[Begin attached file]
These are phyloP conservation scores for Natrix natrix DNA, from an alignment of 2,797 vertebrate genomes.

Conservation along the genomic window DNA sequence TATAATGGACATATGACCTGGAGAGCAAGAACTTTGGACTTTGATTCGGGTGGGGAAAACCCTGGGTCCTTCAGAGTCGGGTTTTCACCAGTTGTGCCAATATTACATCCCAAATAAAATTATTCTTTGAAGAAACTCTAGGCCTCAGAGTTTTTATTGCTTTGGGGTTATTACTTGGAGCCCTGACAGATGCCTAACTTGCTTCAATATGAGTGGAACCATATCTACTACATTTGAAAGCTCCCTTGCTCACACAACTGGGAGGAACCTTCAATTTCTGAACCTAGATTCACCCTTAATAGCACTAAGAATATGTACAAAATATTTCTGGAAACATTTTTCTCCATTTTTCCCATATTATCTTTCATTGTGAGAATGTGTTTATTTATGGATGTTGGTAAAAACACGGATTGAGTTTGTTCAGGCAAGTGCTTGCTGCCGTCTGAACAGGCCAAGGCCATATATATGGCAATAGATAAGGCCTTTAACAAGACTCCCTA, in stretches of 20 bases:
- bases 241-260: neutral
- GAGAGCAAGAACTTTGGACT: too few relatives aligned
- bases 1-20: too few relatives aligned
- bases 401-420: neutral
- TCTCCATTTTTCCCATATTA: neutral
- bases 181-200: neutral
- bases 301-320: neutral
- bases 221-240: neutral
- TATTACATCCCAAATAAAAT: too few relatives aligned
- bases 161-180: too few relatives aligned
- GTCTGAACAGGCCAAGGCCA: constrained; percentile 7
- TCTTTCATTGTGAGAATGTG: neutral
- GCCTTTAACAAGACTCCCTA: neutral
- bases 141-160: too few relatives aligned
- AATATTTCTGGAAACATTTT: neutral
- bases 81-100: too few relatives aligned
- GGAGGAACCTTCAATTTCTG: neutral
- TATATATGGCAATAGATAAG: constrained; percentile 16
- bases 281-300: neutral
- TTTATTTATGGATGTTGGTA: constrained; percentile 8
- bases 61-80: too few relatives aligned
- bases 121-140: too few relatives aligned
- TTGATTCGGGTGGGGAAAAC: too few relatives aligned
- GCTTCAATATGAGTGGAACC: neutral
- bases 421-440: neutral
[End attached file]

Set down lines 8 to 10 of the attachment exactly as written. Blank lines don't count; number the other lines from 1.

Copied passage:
- bases 181-200: neutral
- bases 301-320: neutral
- bases 221-240: neutral